The Sazerac Bar

Before I went to New Orleans this past week, my ENT doc who is a New Orleans native said if I was going to have one cocktail that epitomized the city it was the Sazerac and not the Hurricane.

After I got to my conference I met a lady who was a native of Lake Charles who echoed my doctor’s recommendation. She went further and said I should have it at the place it originated – the Sazerac Bar. The bartender in the Hyatt agreed and said while he could make an “almost Sazerac” that my first one should be the real thing.

I know good advice where I hear it. Since I had an ample window of time between the close of the conference and when I had to leave for the airport, I walked over to the Roosevelt Hotel and went into the Sazerac Bar.

The first thing I should say is that the Roosevelt Hotel and the Sazerac Bar are like a step back in time to an era where men wore suits, women wore hats, and elegance was the rule and not the exception. The readers of Conde Nast Traveler recently voted the Roosevelt as their 2013 Reader’s Choice for hotels in New Orleans. Even more significant is that the Sazerac Bar was named the 3rd best hotel bar in the world in the Saveur Culinary Travel 2013 Awards.

My bartender Matthew knew his way around a bar and the Sazerac he made me was phenomenal. And this was before he heard that I was from western North Carolina. His in-laws are from here and he just loves the mountains of North Carolina.

The Sazerac itself consists of Sazerac’s 6-year old rye whiskey, Peychaud’s bitters, a lump of sugar, and Herbsaint. The Sazerac was named the official cocktail of New Orleans by the Louisiana legislature back in 2008.

All I can say is that I need to go back to New Orleans not on business so that I can see more of the city and taste more of their distinctive cocktails.

A Man’s Gotta Eat

Louisiana repealed a 22 year old ban on hunting in portions of Orleans Parish, Louisiana yesterday. Orleans Parish is home to New Orleans as well as the Bayou Sauvage National Wildlife Refuge. While special youth-only waterfowl hunts have been allowed in the refuge for the last two years, this was only by special exemption.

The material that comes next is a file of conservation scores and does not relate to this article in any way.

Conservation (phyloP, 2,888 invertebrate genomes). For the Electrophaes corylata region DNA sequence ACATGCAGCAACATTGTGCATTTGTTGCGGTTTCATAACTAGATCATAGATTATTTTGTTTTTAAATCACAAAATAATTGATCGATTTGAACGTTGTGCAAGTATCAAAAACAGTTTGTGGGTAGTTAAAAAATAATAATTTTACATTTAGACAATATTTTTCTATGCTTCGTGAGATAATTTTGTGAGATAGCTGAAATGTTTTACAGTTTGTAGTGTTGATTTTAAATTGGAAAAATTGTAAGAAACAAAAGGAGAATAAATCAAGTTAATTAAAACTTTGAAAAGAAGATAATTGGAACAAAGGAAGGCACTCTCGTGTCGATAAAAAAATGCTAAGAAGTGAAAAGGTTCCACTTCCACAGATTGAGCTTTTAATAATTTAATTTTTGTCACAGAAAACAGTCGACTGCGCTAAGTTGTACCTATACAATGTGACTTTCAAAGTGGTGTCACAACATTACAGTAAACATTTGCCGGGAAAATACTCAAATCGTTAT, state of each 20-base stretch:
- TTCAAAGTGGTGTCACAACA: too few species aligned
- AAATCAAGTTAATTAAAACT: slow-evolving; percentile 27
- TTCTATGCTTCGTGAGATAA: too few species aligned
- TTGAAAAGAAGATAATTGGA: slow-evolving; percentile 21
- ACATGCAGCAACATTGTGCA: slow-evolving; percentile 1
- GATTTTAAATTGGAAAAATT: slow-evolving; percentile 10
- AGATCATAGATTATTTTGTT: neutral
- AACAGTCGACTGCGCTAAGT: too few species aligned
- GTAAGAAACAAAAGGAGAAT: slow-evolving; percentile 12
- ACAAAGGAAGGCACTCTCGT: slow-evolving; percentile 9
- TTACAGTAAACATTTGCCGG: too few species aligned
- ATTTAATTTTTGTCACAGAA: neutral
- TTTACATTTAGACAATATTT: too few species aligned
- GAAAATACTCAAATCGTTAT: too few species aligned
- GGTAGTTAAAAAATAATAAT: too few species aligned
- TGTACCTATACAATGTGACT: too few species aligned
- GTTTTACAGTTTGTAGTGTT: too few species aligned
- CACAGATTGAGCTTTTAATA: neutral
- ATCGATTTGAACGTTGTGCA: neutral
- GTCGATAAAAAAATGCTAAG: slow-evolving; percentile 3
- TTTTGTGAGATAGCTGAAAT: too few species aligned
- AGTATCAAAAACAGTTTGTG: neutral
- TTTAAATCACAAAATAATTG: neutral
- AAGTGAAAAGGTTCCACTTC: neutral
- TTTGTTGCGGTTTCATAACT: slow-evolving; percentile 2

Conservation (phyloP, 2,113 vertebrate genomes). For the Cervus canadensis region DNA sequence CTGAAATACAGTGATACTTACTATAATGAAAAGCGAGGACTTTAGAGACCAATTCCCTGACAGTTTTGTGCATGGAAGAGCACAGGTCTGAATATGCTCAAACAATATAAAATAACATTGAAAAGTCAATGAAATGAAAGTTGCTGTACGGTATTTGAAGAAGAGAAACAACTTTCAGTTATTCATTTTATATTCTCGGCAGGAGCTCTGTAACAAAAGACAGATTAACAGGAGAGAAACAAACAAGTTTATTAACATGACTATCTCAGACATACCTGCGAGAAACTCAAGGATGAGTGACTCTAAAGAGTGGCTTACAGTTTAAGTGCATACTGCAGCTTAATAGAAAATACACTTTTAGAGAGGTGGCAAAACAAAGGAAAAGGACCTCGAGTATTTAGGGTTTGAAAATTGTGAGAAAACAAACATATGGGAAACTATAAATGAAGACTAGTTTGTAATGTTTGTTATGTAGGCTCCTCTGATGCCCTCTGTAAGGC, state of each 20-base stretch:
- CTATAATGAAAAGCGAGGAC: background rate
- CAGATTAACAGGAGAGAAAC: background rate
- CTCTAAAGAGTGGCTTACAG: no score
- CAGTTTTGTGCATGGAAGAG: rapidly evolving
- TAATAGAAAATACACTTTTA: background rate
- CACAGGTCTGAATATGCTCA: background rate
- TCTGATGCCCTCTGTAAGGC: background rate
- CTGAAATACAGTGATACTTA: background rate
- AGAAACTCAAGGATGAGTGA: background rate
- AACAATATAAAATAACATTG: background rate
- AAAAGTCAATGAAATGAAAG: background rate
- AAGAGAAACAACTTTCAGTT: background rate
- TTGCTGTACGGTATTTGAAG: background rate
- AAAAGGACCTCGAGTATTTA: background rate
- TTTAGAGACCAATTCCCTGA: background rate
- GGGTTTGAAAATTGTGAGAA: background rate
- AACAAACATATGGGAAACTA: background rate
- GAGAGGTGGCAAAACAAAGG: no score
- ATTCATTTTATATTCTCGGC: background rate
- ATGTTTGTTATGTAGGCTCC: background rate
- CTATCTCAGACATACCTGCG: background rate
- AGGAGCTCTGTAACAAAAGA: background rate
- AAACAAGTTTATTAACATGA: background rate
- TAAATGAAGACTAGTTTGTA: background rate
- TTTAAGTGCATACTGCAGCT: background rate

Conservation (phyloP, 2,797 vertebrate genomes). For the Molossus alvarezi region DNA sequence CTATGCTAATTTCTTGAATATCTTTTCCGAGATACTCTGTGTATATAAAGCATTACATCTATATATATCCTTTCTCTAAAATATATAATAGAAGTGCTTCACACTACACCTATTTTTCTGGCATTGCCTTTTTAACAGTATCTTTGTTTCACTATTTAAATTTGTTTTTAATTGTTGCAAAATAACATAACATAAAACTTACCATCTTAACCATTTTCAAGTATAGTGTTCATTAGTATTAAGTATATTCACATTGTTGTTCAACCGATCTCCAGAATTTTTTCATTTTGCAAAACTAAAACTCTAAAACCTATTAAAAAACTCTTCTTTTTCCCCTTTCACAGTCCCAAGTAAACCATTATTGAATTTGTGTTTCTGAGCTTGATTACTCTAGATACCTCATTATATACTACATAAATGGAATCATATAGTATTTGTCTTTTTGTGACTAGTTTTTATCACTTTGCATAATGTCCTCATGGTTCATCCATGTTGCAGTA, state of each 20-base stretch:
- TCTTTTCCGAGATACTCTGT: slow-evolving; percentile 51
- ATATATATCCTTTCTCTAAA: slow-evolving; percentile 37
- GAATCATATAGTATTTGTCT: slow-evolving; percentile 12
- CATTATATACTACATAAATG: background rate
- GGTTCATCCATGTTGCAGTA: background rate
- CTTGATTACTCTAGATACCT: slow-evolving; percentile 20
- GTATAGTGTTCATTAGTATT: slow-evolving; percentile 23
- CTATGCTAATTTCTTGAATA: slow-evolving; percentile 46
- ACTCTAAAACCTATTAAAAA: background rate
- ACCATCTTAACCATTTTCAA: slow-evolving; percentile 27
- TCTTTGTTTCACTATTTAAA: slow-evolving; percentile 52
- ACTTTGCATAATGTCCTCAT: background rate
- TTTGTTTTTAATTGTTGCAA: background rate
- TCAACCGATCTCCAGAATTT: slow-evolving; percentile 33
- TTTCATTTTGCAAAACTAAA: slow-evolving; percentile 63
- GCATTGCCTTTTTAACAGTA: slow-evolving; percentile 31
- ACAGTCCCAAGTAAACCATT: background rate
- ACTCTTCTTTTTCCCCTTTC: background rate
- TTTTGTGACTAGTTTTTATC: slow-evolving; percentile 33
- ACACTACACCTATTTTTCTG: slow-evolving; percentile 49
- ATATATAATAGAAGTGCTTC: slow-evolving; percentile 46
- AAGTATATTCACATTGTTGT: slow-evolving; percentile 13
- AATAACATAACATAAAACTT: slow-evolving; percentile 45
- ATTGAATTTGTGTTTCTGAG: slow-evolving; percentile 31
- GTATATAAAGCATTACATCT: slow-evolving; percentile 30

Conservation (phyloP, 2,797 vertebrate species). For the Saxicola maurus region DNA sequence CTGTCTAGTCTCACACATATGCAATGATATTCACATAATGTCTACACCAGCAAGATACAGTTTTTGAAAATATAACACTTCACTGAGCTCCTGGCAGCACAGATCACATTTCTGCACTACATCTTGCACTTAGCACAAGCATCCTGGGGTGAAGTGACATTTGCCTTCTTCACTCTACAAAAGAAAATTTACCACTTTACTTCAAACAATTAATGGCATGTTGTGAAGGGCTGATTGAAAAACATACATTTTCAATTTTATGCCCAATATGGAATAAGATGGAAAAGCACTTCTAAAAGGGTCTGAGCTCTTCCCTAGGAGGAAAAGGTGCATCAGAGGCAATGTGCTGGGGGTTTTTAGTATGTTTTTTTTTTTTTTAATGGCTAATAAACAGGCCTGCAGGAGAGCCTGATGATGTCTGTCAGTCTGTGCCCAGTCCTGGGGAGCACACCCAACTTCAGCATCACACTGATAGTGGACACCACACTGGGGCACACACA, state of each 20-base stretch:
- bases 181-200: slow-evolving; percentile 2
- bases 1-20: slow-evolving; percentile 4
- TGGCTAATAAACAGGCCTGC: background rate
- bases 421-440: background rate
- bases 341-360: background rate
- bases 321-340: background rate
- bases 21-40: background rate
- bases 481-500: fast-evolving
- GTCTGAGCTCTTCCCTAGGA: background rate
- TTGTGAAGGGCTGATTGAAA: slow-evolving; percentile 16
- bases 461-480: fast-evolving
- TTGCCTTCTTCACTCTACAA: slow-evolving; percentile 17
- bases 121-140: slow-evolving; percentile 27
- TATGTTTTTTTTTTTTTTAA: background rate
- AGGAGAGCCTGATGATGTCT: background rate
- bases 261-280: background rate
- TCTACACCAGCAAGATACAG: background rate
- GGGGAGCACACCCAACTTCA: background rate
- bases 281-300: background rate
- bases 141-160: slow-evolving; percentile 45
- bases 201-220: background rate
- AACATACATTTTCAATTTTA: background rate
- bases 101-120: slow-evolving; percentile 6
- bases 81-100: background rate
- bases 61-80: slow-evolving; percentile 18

On Tuesday the Louisiana Wildlife and Fisheries Commission (LWFC) voted to repeal a ban on all hunting for portions of the Orleans Parrish. The ban was originally instated in 1991 by the LWFC to assist the U.S. Fish and Wildlife Service in establishing the Bayou Sauvage National Wildlife Refuge. More than 20 years later, the refuge is now currently the largest urban wildlife refuge in the country and plays host to an increasing amount of young waterfowlers.

Bayou Sauvage is entirely within the city limits of New Orleans and is the largest urban wildlife refuge in the country.

It will be up to the City of New Orleans as to what other hunting will be allowed within their city limits outside of the National Wildlife Refuges. They currently allow limited deer hunting in certain swamps within the city limits. The latest figures from the LA Department of Wildlife and Fisheries shows 15 deer taken in the 2011-12 season in Orleans Parish.

Keith Westlake, a wildlife specialist with the refuge noted that they were starting to have problems with feral hogs.

Striking down the ban could potentially allow hunters to pursue feral hogs, which are causing problems outside the refuge. Westlake said that beginning in 2011 wildlife officials have culled 575 pigs from the area to reduce the damage the animals can cause. Feral hogs are an increasingly critical problem for conservationists and hunting regulations for these animals are generally lax.

For now the area’s alligators seem to be enjoying the lack of competition, as well as the carcasses left behind by management hunts.

I imagine some of the more imaginative chefs in New Orleans might find a better use for wild hogs than as food for alligators. I certainly hope so.